Meyer shared that while he was mostly recently in Illinois, it was always his family’s goal to return to the area,

“Returning to Dayton means coming back home for our family,”  Meyer said.

Meyer’s wife, LeeAnn, was recently hired as the director of Marianist programming for the University of Dayton, and while visiting Dayton, Meyer was made aware of the job at CJ.

“The Holy Spirit works in great ways,” Meyer smiled.

Meyer served five years as the admissions representative and regional director of admissions for Monmouth College in central Illinois.  As regional director, he was responsible for recruiting students from the greater Chicago area.

In addition to his passion for admissions, Meyer has a love for music. He participated in the music ministry program at UD and is still active musically, both vocally and as a pianist.

Meyer and his wife have two sons, ages 3 and 1. The couple is also active as Lay Marianists.

“Our first community supported us during our undergraduate years at UD and my wife has remained connected with the Marianists and the lay Marianist network,” Meyer shared. “Her involvement helped her discover the new position at UD. We also attended the Marianist Lay Assembly that was held at UD last July.”

Meyer will begin at CJ on March 5.

Posted February 12, 2018

Students Create Posters for Animal Overpopulation Awareness

Seniors passionate about providing cats and dogs a safe home, rather than on the streets or in an overcrowded shelter, brought their message to 4th grade students at St. Charles School in Kettering as part of their Senior Capstone Project.

“We wanted to spread the word about the importance and benefits of spaying and neutering cats and dogs to counteract the issue of animal overpopulation,” Jasmine Hughes said. “Also, I wanted to focus on animal overpopulation is because I think that all animals deserve to have a loving and safe home, not be homeless on the streets or in crowded animal shelters.”

Hughes along with fellow Capstone group members Chloe Crabb, Nicole Fuchs, and Macleary Moran partnered with SICSA to help share the message.

“We hope by spreading knowledge, we enlightened others as to how much of a problem dog and cat overpopulation really is and some simple ways people can fight against this injustice,” Fuchs shared.

The group came up with a fun way to get the younger students involved with their cause.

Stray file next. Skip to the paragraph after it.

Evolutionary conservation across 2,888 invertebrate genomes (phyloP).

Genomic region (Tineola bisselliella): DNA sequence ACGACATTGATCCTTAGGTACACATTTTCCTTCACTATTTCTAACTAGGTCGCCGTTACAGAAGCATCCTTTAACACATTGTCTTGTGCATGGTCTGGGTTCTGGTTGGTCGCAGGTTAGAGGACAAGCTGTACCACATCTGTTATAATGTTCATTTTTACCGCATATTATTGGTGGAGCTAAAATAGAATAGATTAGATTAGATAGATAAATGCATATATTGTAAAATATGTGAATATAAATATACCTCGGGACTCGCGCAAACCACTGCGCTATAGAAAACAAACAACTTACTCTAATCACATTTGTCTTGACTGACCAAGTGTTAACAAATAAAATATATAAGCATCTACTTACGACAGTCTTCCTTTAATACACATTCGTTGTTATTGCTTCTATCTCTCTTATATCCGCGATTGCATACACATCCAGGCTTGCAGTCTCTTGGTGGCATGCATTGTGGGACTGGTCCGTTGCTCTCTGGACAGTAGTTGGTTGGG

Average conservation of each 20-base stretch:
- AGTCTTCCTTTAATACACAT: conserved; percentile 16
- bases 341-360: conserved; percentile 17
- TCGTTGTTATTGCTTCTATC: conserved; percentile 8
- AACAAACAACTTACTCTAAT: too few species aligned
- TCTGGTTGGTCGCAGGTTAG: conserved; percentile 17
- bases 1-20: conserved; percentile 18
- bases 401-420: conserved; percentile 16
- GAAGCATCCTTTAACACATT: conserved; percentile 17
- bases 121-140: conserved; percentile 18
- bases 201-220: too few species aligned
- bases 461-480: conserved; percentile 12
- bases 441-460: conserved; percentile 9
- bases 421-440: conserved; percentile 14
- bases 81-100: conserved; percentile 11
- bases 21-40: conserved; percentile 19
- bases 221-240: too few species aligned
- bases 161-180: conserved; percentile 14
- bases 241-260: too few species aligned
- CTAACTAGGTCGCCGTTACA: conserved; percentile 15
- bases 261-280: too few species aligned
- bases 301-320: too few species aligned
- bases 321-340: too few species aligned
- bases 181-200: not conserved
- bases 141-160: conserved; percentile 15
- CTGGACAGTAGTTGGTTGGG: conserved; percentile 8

“We knew that we wanted to work with younger students for our event, but we needed an exciting activity to have the student complete to truly engage in our presentation,” Hughes explained. “With some guidance, we came up with the poster contest idea so that the students could personally connect with our project focus on animals.”

Fuchs agreed, “The poster contest developed after a lot of brainstorming and bouncing ideas off of each other. We wanted something unique for our Capstone project and we all agree our poster contest is just that, unique.”

The younger students were asked to draw a picture of their favorite animal. The Capstone group members judged the posters and chose the top five. Each winner received a gift card to an ice cream store and the top three posters were displayed at SICSA.

“We hope that the students learned about the exponential effect of dog and cat overpopulation with the worksheet that we completed with them,” Hughes reflected. “Also from our presentation and pamphlets, we hope that the students learned about the issue of animal overpopulation and the importance of spaying and neutering animals.”

Fuchs added, “I hope the 4th graders were enlightened after our presentation and, hopefully, learned something new. We encouraged the kids to take home a pamphlet to share with their families which included the same information from our presentation. Also, the pamphlet has information about spaying/neutering a dog or cat at SICSA, (which was taken straight from SICSA's website,) in case a family of a 4th grader has an animal at home that their parents wish to have spayed/neutered for a cheaper price than going straight to a vet.”

Posted February 8, 2018

John Hopkins Engineering Opportunity for Students

Students have the opportunity to learn more about STEM careers and get hands-on experiences with engineers at John Hopkins University through the Engineering Innovation program sponsored at Clark State Community College.

“It is something I certainly would have done to see if STEM was the right career choice for me,” Kanesha Hall, manager of STEM programming at Clark State said. “In a world where education can cost so much, this is an opportunity to take advantage and see what field of engineering or what career in STEM students may be interested in.”

Hall spoke with students about the Engineering Innovation program as part of the STEMM Idol Speaker Series earlier this year. Students currently in grades 10-12 are encouraged to apply for the program if they meet the following qualifications:

  • Grades of As and Bs in math and science classes
  • Successfully completed Algebra II
  • Successfully completed a lab science course (physics, chemistry and/or biology)
  • Successfully completed a course where the trigonometric functions are taught.  To meet the trigonometry prerequisite students, must be able to use the trigonometric functions and be comfortable applying the laws of sines and cosines to non-right angle triangles.

“If chosen, students will spend part of their summer taking courses and travel to John Hopkins University in Baltimore,” Hall said.